Table 2 shows the descriptive statistics for condylar size in the nine groups. Table 3 shows the ANCOVA results for condylar size to estimate the composite effect of skeletal patterns in both directions. The condylar height and width on both sides had statistically different anteroposterior and vertical skeletal patterns, respectively (P < .01 for both). No composite effect of skeletal patterns in both directions was observed.

Table 2

Descriptive Statistics For Condylar Size In The 9 Groupsa

Descriptive Statistics For Condylar Size In The 9 Groupsa
Descriptive Statistics For Condylar Size In The 9 Groupsa
Table 3

Analysis of Covariance Results For Condylar Sizea

Analysis of Covariance Results For Condylar Sizea
Analysis of Covariance Results For Condylar Sizea

Power calculation of this study was examined. In the anteroposterior skeletal patterns, the basic statistics of Class III as the largest average value and Class II as the smallest value were used to calculate the power using the unpaired t-test. The power of the right and left sides was 92% and 93%, respectively. In the vertical skeletal patterns, the basic statistics of hypodivergent for the right side and normodivergent for the left side were used as the largest average values, and hyperdivergent as the smallest value for both sides to calculate the power using the unpaired t test. The power was 47% and 78% on the right and left sides, respectively.

DISCUSSION

Condylar size was compared among different anteroposterior and vertical skeletal patterns using CBCT. The null hypothesis was that condylar size does not differ considerably according to the anteroposterior and vertical skeletal pattern. The condylar height and width differed considerably among subjects with different anteroposterior or vertical skeletal patterns. Therefore, the null hypothesis was rejected. Additionally, it was confirmed that condylar size had sex differences.

Condylar size measurements were determined based on the methods described by Hilgers et al.14  and Al-koshab et al.15  Al-koshab et al.15  found that the similarity in measurements for Malays and Chinese may be due to their common origin. A similarity in the measurements for the Japanese subjects in this study and their subjects was found because both are East Asian populations. Therefore, the validity of the measuring method was confirmed. In contrast, there are no data obtained on another population with the same measuring method. The observation in different ethnicities would be interesting as well.

Park et al.2  reported that hypodivergent and hyperdivergent groups showed significant differences in anteroposterior and mediolateral condyle widths (smaller in the hyperdivergent than in the hypodivergent groups). Their study included subjects with flattened condyles or osteophytes. Additionally, their statistical analysis combined both sexes. It has been reported that the frequency of osteophytes in the condyle may poorly correlate with age, sex, and dental and occlusal conditions.18,19  To the contrary, there was a report that condyle size was larger in male subjects than in female subjects.15  Female subjects had signs and symptoms of TMD more frequently than male subjects20  and mandibular volume had sex differences.7  Therefore, subjects with flattened condyles or osteophytes were excluded in the current study, and sex was used as a covariate. Although sex as a covariate showed statistical significance in most examinations, the findings by Park and colleagues2  were still replicated in this study.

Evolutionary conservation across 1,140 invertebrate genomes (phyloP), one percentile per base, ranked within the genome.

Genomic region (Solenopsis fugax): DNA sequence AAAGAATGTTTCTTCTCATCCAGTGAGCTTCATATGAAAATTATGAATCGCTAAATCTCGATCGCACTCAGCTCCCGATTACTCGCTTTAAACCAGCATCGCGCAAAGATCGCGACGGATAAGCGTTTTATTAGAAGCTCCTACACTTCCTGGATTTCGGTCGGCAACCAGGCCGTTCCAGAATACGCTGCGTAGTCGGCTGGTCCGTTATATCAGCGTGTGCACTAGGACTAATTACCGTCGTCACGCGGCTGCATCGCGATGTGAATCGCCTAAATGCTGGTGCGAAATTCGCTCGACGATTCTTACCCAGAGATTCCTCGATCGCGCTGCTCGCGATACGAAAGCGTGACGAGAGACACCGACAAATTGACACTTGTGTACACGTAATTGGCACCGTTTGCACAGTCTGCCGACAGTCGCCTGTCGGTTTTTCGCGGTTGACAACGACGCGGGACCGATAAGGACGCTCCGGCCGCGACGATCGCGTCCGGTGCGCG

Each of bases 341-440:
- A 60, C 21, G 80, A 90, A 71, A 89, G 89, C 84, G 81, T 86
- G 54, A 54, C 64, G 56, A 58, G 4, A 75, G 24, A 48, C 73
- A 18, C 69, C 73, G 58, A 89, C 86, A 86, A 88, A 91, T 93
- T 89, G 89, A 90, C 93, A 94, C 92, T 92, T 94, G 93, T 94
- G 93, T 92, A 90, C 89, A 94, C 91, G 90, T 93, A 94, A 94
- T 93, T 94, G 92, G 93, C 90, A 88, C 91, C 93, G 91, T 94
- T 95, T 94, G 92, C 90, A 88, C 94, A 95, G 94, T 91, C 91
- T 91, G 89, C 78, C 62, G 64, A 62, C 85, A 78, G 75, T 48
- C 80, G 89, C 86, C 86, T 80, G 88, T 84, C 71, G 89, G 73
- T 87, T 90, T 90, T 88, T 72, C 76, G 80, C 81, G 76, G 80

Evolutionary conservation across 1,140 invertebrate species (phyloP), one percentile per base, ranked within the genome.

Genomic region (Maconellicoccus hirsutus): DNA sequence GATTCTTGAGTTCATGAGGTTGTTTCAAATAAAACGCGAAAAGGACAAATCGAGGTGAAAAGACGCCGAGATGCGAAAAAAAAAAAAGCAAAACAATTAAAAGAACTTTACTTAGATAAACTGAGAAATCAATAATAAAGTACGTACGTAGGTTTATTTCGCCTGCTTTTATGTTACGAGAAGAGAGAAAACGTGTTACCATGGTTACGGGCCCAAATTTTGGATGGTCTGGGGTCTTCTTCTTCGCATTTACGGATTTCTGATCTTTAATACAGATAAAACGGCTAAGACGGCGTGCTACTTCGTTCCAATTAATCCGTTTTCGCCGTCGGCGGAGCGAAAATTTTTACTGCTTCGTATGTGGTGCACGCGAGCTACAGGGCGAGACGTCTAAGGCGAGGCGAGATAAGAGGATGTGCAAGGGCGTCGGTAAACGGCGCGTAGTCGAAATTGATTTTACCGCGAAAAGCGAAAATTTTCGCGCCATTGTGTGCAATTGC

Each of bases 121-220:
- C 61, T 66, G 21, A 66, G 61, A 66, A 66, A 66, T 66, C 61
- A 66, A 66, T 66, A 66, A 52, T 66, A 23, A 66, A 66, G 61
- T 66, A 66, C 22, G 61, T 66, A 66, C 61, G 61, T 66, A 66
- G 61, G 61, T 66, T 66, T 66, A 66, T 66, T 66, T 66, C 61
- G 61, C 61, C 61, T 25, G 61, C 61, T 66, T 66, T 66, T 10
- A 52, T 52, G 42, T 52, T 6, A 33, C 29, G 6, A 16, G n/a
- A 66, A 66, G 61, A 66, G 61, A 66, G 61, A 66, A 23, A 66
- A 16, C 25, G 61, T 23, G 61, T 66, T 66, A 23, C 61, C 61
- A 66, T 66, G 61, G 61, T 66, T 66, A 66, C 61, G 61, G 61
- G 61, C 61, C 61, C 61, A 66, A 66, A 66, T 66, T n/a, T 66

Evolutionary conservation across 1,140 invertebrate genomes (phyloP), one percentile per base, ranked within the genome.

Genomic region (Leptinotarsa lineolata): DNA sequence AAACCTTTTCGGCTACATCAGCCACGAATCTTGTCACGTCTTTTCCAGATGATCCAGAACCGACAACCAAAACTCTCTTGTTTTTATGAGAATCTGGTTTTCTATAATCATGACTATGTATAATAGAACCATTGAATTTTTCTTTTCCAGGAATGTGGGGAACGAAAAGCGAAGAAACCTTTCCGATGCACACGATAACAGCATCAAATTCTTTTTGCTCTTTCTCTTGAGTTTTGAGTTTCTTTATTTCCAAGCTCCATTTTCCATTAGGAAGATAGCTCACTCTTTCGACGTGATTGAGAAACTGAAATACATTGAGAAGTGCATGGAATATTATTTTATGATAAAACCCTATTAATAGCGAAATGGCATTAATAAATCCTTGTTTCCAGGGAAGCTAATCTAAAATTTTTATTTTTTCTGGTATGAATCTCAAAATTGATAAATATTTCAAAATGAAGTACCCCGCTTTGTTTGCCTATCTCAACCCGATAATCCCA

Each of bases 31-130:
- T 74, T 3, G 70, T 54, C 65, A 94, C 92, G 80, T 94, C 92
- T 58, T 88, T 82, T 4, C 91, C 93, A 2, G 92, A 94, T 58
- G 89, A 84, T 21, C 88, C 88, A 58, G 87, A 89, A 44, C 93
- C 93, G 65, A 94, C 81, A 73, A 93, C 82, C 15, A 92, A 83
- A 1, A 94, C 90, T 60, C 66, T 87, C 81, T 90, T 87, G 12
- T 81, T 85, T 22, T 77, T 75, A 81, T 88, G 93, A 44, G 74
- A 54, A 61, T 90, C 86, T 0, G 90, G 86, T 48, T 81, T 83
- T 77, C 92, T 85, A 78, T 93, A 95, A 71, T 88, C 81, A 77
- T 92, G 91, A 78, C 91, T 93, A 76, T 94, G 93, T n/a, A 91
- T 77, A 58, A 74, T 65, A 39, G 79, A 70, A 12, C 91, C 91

Saccucci et al.8  reported that the difference was not significant although Class III subjects tended to show a higher condylar volume and surface than Class I and Class II subjects. Katayama et al.6  also reported no statistical difference in the mandibular volume among anteroposterior skeletal patterns. In the current study, a statistical difference in the condylar height and width was found among anteroposterior skeletal patterns. The difference in condylar size among anteroposterior skeletal patterns may be site specific.

Similar to the study conducted by Park et al.,2  the current study also demonstrated that subjects with hyperdivergence had short condylar widths, whereas those with hypodivergence had large widths. Larger condylar volumes were reportedly a common characteristic of subjects with hypodivergence compared with subjects with normo- and hypodivergence.8  Condylar volume and mandibular volumes had common characteristics in subjects with hypo- compared with those with normo- and hypodivergence.7  The results of these studies, including the current study, were consistent. The masseter volume and thickness significantly correlate according to the vertical skeletal pattern.21  Interestingly, positive correlations between masseter muscle weight and condylar size have been reported.22  It has been shown that a significant relationship exists between masticatory muscle activity and vertical skeletal growth pattern.23  The differences in masseter and medial pterygoid orientation and volume present in subjects with different underlying vertical skeletal patterns24  may be important.

CONCLUSIONS

  • Subjects with Class II or hyperdivergent skeletal patterns had small condylar sizes, and subjects with Class III or hypodivergent skeletal patterns had large condylar sizes.

  • The anteroposterior and vertical skeletal patterns independently affected the condylar size.

  • Female condylar sizes were smaller than those of males.

ACKNOWLEDGMENTS

We are deeply grateful to the subjects who participated in the present study. The authors would like to thank all participants in this study. This work was supported by KAKENHI Grant Numbers 17K11947. The authors would like to thank Enago (www.enago.jp) for the English language review. We also wish to thank the Japan Institute of Statistical Technology (www.jiost.com) for the technical support and advice on statistical analyses.